Chiddingstone Castle is situated in the village of Chiddingstone, near Edenbridge, Kent, England, 35 miles south of London and in the upper valley of the River Medway. The castle itself dates from the early 19th century, but incorporates elements of earlier buildings on the same site. From the early 16th century to the end of the 19th century it was the seat of the Streatfeild family. Since 1977, the castle and its 35 acres of grounds have been held in trust for the nation by the Denys Eyre Bower Bequest and both are open to the public.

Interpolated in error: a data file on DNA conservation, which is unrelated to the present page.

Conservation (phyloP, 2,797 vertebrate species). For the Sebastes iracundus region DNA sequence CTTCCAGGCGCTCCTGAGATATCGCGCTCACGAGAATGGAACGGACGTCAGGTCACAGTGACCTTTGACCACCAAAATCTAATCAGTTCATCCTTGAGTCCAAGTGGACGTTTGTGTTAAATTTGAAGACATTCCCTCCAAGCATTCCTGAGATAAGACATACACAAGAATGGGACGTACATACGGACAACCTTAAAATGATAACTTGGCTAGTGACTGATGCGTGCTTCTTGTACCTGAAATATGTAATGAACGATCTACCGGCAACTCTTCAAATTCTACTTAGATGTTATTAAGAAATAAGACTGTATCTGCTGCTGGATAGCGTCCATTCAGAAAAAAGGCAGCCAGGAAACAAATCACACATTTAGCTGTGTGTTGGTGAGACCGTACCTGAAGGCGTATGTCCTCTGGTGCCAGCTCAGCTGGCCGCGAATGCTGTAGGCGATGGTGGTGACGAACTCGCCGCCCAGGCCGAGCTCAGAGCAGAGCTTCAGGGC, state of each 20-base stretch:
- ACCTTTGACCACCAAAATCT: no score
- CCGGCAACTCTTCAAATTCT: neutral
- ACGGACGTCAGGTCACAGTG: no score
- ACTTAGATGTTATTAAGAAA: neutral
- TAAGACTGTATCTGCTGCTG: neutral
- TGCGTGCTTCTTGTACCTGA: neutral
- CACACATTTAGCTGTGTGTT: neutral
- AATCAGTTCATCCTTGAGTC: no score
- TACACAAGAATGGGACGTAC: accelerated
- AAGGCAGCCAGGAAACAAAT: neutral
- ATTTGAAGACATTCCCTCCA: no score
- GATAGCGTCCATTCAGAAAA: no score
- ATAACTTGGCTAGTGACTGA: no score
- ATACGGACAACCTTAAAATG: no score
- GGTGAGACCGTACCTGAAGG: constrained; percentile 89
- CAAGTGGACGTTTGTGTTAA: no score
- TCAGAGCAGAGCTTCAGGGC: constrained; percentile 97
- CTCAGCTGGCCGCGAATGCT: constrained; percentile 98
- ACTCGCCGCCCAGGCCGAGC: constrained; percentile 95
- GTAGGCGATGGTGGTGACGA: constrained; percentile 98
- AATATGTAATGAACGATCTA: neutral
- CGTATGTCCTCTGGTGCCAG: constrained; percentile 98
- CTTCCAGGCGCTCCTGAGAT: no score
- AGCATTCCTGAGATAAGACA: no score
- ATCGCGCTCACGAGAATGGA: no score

The first significant building to occupy the site of the castle was a timber-framed dwelling, inhabited from the early 16th century by Richard Streatfeild, an iron master and wool merchant. Little remains of this first structure as, in 1679, Henry Streatfeild had the house rebuilt in red brick in the Restoration style. The building was known as High Street House or High Street Mansion since it fronted the village high street. Remodelling of the house's grounds in the 19th century resulted in the current diversion of the road through the village.
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